To date, there have been no detailed studies on the lymphatic system in the primate corpus luteum (CL); early reports suggested that the presence of this "secondary circulation" in luteal tissue is species-dependant. Therefore, studies were designed to determine if (a) lymphatic vessels exist, and (b) recently discovered lymphangiogenic factors and their receptor are expressed in the macaque CL during the menstrual cycle. Immunohistochemistry (IHC) detected the lymphatic endothelial cell marker, lymphatic vessel endothelial hyaluronan receptor 1 (LYVE1), in some endothelial cells and vessels within the ovarian stroma and theca layer of preovulatory follicles and in the CL. Dual fluorescent IHC demonstrated that LYVE1 co-localized with another lymphatic endothelial cell marker D2-40, but a blood vascular endothelial cell marker (von Willebrand Factor, VWF) was in different cells. The numbers and staining intensity of LYVE1-positive cells in the CL appeared to increase from early to mid luteal phase, and remained elevated thereafter. RT-PCR detected cDNA fragments for mRNAs encoding VEGFC, FIGF, and their receptor FLT4 in CL. Real-time PCR analyses revealed similar patterns of VEGFC and FLT4 expression during the luteal lifespan; mRNA levels increased (p < 0.05) from early to mid luteal phase and decreased (p < 0.05) by late luteal phase. In contrast, FIGF levels were elevated initially, declined (p < 0.05) at mid luteal phase, and then increased (p < 0.05) to very late luteal phase. The data strongly suggest that lymphatic vessels are present in the primate CL, and that the VEGFC/FIGF-FLT4 system regulates lymphangiogenesis and luteal structure-function during the menstrual cycle.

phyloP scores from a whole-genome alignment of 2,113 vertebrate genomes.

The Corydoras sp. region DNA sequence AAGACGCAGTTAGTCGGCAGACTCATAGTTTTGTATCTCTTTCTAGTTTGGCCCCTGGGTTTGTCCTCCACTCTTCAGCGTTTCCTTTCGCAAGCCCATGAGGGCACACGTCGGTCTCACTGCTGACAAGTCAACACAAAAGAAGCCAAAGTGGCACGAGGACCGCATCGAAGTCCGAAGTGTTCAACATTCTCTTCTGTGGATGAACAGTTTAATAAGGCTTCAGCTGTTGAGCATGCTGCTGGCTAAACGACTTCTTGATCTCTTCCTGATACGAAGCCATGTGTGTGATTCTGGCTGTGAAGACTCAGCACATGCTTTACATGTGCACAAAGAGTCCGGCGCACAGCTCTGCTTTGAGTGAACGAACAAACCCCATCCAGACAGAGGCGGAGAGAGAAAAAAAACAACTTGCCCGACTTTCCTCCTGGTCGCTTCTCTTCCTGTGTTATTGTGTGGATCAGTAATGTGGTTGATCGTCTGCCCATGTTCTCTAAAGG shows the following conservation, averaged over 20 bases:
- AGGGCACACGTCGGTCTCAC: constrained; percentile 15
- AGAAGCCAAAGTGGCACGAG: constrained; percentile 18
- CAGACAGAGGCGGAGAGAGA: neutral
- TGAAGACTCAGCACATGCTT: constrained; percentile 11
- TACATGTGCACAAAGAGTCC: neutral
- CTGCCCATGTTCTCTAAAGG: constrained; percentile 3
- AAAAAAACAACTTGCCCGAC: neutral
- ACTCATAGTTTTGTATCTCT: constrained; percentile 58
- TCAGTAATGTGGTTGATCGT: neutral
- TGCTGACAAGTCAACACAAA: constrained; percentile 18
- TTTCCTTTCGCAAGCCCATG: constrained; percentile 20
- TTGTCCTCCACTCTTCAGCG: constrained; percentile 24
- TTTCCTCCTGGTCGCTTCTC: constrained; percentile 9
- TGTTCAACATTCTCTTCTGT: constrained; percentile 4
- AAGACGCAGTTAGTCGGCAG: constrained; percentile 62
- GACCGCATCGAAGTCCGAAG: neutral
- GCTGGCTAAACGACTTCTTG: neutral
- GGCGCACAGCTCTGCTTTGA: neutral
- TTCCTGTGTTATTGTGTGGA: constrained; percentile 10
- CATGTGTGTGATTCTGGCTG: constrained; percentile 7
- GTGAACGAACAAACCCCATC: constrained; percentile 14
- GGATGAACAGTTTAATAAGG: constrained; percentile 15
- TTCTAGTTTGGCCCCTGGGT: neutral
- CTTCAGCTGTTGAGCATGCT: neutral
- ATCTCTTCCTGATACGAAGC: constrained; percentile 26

ASJC Scopus subject areas
- Cardiology and Cardiovascular Medicine